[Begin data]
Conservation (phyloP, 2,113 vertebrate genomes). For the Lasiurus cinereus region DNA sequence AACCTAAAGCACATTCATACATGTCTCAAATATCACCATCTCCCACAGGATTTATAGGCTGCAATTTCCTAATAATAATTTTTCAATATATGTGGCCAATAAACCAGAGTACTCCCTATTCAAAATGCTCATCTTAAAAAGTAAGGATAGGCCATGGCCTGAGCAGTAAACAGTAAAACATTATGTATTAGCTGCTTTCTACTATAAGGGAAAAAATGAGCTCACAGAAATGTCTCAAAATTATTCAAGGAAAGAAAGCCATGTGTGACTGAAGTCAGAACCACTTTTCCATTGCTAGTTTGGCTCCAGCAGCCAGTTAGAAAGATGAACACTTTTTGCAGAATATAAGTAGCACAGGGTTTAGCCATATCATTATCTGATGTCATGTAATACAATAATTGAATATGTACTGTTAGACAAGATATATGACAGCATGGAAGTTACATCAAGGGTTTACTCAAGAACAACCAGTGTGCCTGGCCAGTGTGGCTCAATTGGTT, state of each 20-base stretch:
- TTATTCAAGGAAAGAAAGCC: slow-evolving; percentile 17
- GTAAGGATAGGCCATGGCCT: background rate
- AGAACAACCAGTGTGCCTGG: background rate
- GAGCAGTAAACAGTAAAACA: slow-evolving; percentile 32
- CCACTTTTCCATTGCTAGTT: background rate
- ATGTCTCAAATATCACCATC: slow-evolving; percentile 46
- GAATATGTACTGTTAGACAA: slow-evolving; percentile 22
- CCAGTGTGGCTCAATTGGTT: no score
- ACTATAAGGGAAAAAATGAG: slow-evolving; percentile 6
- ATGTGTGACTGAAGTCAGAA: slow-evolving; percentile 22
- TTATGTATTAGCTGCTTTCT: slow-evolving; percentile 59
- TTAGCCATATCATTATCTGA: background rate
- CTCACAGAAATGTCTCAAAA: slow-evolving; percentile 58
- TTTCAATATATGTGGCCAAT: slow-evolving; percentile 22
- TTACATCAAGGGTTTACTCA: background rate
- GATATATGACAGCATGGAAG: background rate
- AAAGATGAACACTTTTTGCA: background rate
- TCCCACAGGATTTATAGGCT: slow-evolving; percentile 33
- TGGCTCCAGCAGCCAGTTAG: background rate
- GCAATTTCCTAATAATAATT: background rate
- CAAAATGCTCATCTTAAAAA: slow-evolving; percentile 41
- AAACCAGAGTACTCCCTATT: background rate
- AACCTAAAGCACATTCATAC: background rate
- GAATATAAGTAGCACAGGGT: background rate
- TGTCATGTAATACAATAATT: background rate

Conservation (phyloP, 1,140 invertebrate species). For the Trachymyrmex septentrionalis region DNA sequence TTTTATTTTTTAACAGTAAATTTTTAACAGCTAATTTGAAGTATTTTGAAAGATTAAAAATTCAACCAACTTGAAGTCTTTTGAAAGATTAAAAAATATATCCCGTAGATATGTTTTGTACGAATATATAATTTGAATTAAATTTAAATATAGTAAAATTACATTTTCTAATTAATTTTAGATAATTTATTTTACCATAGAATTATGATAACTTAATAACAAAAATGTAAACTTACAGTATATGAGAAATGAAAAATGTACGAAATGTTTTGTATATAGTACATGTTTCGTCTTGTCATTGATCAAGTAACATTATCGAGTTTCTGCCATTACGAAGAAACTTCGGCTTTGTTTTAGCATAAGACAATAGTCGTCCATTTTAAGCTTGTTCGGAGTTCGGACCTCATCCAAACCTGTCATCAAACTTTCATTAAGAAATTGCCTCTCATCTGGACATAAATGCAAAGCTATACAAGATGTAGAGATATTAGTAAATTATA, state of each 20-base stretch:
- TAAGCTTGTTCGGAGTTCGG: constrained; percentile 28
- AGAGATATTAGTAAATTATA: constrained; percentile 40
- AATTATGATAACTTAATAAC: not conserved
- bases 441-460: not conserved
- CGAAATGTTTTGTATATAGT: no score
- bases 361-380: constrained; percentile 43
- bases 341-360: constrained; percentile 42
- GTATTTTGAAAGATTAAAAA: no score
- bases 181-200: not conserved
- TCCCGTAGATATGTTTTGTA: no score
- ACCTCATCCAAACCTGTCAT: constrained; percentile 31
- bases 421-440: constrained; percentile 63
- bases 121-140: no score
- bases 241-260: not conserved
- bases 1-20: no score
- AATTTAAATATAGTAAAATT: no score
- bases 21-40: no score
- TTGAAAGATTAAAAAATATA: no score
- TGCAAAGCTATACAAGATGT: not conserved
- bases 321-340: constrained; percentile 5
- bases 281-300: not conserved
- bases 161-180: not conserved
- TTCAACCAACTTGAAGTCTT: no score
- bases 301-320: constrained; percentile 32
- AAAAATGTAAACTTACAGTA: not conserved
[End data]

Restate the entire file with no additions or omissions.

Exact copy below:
Conservation (phyloP, 2,113 vertebrate genomes). For the Lasiurus cinereus region DNA sequence AACCTAAAGCACATTCATACATGTCTCAAATATCACCATCTCCCACAGGATTTATAGGCTGCAATTTCCTAATAATAATTTTTCAATATATGTGGCCAATAAACCAGAGTACTCCCTATTCAAAATGCTCATCTTAAAAAGTAAGGATAGGCCATGGCCTGAGCAGTAAACAGTAAAACATTATGTATTAGCTGCTTTCTACTATAAGGGAAAAAATGAGCTCACAGAAATGTCTCAAAATTATTCAAGGAAAGAAAGCCATGTGTGACTGAAGTCAGAACCACTTTTCCATTGCTAGTTTGGCTCCAGCAGCCAGTTAGAAAGATGAACACTTTTTGCAGAATATAAGTAGCACAGGGTTTAGCCATATCATTATCTGATGTCATGTAATACAATAATTGAATATGTACTGTTAGACAAGATATATGACAGCATGGAAGTTACATCAAGGGTTTACTCAAGAACAACCAGTGTGCCTGGCCAGTGTGGCTCAATTGGTT, state of each 20-base stretch:
- TTATTCAAGGAAAGAAAGCC: slow-evolving; percentile 17
- GTAAGGATAGGCCATGGCCT: background rate
- AGAACAACCAGTGTGCCTGG: background rate
- GAGCAGTAAACAGTAAAACA: slow-evolving; percentile 32
- CCACTTTTCCATTGCTAGTT: background rate
- ATGTCTCAAATATCACCATC: slow-evolving; percentile 46
- GAATATGTACTGTTAGACAA: slow-evolving; percentile 22
- CCAGTGTGGCTCAATTGGTT: no score
- ACTATAAGGGAAAAAATGAG: slow-evolving; percentile 6
- ATGTGTGACTGAAGTCAGAA: slow-evolving; percentile 22
- TTATGTATTAGCTGCTTTCT: slow-evolving; percentile 59
- TTAGCCATATCATTATCTGA: background rate
- CTCACAGAAATGTCTCAAAA: slow-evolving; percentile 58
- TTTCAATATATGTGGCCAAT: slow-evolving; percentile 22
- TTACATCAAGGGTTTACTCA: background rate
- GATATATGACAGCATGGAAG: background rate
- AAAGATGAACACTTTTTGCA: background rate
- TCCCACAGGATTTATAGGCT: slow-evolving; percentile 33
- TGGCTCCAGCAGCCAGTTAG: background rate
- GCAATTTCCTAATAATAATT: background rate
- CAAAATGCTCATCTTAAAAA: slow-evolving; percentile 41
- AAACCAGAGTACTCCCTATT: background rate
- AACCTAAAGCACATTCATAC: background rate
- GAATATAAGTAGCACAGGGT: background rate
- TGTCATGTAATACAATAATT: background rate

Conservation (phyloP, 1,140 invertebrate species). For the Trachymyrmex septentrionalis region DNA sequence TTTTATTTTTTAACAGTAAATTTTTAACAGCTAATTTGAAGTATTTTGAAAGATTAAAAATTCAACCAACTTGAAGTCTTTTGAAAGATTAAAAAATATATCCCGTAGATATGTTTTGTACGAATATATAATTTGAATTAAATTTAAATATAGTAAAATTACATTTTCTAATTAATTTTAGATAATTTATTTTACCATAGAATTATGATAACTTAATAACAAAAATGTAAACTTACAGTATATGAGAAATGAAAAATGTACGAAATGTTTTGTATATAGTACATGTTTCGTCTTGTCATTGATCAAGTAACATTATCGAGTTTCTGCCATTACGAAGAAACTTCGGCTTTGTTTTAGCATAAGACAATAGTCGTCCATTTTAAGCTTGTTCGGAGTTCGGACCTCATCCAAACCTGTCATCAAACTTTCATTAAGAAATTGCCTCTCATCTGGACATAAATGCAAAGCTATACAAGATGTAGAGATATTAGTAAATTATA, state of each 20-base stretch:
- TAAGCTTGTTCGGAGTTCGG: constrained; percentile 28
- AGAGATATTAGTAAATTATA: constrained; percentile 40
- AATTATGATAACTTAATAAC: not conserved
- bases 441-460: not conserved
- CGAAATGTTTTGTATATAGT: no score
- bases 361-380: constrained; percentile 43
- bases 341-360: constrained; percentile 42
- GTATTTTGAAAGATTAAAAA: no score
- bases 181-200: not conserved
- TCCCGTAGATATGTTTTGTA: no score
- ACCTCATCCAAACCTGTCAT: constrained; percentile 31
- bases 421-440: constrained; percentile 63
- bases 121-140: no score
- bases 241-260: not conserved
- bases 1-20: no score
- AATTTAAATATAGTAAAATT: no score
- bases 21-40: no score
- TTGAAAGATTAAAAAATATA: no score
- TGCAAAGCTATACAAGATGT: not conserved
- bases 321-340: constrained; percentile 5
- bases 281-300: not conserved
- bases 161-180: not conserved
- TTCAACCAACTTGAAGTCTT: no score
- bases 301-320: constrained; percentile 32
- AAAAATGTAAACTTACAGTA: not conserved